What is group income protection?
GIP pays a regular monthly benefit if an employee is unable to work because of long-term illness or injury. Benefits are payable until the employee returns to work or, if earlier, state pension age, or for a fixed payment period, typically two to five years. GIP can also provide rehabilitation support, including access to treatment and advice on adapting an employee’s work arrangements.
What are the origins of group income protection?
The first income protection schemes, known as Holloway schemes, were introduced in 1875, paying retirement benefi ts in addition to an income in the event of incapacity. The modern GIP began in the 1950s.
Where can employers get more information and advice?
Industry body Group Risk Development (Grid) is a good source of information, including insurer and intermediary details. See its website.
What are the costs involved?
Full cover costs from 1% to 1.5% of gross payroll, but it can be just 0.25% for a limited-term policy.
Any legal implications?
GIP was exempted from default retirement age legislation, enabling employers to stop providing it when staff reach the state pension age, currently 65.
What are the tax issues?
An employer can usually get corporation tax relief on premiums and it is not considered a P11D benefit.
What is the annual spend?
Swiss Re’s Group watch 2012 report, published in April 2012, shows in-force premiums totalled £518m in 2011.
Which providers have the biggest market share?
Unum has around 50% of the market and Canada Life 20% Others include Aviva, Friends Life, Legal and General, Metlife and Personal Group.
Which have increased share?
Ellipse and Zurich Corporate Risk have grown their businesses.
11.7% of employers feel stress/mental health issues are the top health risk to their business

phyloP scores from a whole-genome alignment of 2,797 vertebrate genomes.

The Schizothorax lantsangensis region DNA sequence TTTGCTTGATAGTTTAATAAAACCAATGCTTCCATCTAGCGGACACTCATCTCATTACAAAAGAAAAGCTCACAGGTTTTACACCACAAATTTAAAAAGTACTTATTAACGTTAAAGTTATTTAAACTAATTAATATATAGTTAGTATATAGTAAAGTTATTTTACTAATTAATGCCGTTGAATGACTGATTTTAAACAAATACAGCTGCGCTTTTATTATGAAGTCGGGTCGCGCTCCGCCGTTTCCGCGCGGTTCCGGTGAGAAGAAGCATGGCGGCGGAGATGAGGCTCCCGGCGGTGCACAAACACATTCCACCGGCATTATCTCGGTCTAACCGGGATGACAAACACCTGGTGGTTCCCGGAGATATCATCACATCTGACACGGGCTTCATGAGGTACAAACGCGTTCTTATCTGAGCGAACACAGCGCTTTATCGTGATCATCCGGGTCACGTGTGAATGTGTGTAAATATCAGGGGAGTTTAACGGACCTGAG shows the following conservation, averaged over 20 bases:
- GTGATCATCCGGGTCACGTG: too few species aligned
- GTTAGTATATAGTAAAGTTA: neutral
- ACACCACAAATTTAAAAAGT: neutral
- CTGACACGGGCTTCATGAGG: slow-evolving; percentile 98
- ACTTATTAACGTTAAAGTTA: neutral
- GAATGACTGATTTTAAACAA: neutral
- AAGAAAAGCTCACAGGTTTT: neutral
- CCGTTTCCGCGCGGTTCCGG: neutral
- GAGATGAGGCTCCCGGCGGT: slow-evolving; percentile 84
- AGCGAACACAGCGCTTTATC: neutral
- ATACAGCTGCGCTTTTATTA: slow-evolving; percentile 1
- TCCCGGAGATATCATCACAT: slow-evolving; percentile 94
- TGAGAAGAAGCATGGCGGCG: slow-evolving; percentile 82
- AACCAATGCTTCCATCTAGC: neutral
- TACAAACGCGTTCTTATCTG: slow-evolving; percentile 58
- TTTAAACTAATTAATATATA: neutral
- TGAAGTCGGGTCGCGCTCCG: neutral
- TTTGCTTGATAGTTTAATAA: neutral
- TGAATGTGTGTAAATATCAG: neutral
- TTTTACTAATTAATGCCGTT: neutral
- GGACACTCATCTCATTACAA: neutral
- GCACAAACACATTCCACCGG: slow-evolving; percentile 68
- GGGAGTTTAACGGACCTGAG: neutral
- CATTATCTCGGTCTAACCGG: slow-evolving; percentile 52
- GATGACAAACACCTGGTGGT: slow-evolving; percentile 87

Source: Employer research 2012, Group Risk Development, November 2012
21% of GIP schemes incorporate a limited payment term
Source: Group watch 2012, Swiss Re, April 2012
Group income protection (GIP) is an insurance policy that covers employers for the cost of long-term employee absence. Policies typically cover gross salary, overtime, commission, bonuses and pension contributions for staff unable to work because of injury or long-term illness.
A standard policy pays an employee between 75% and 80% of annual salary following a predefined waiting, or deferred, period of 26 weeks after they first become absent. The benefit is paid to the employer, which passes it on to the employee. It can rise by a fixed percentage or in line with the retail prices index (RPI) to helpit keep pace with inflation.
How much an employer pays for cover depends on a range of variables, such as employees’ age, gender, occupation and claims history. The premium will also be affected by the features selected, including the level of benefit; the waiting period before the benefit becomes payable, with premiums falling the longer this is; and the length of time the benefit is paid.
Traditionally, GIP benefits are paid until the employee returns to work or a selected retirement age, whichever is earlier, but it is now possible to take out a limited-term policy. These pay out for two to five years, reducing the cost of cover by up to two-thirds.
Limited-term policies are growing in popularity, especially among organisations that are introducing GIP for the first time. As well as suiting budgets, this also fits new working patterns, with many employers arguing that because few people have a job for life, they should not be required to pay benefits until retirement.
But not everyone is a fan of the limited-term approach. Some argue that, for the employee, the money might stop just when they need it most, and for the employer, it can be difficult to end payments so they will feel compelled to self-insure. Also, where a full scheme is already in place, reducing the benefits can affect staff morale and involve changes to contracts of employment.
Some employers aim to soften the blow with a lump-sum payment to the employee at the end of the term. Many insurers offer this option and the payment is typically one to five-times annual salary. It can be used to help the employee train for a new career, take early retirement or as a redundancy payment.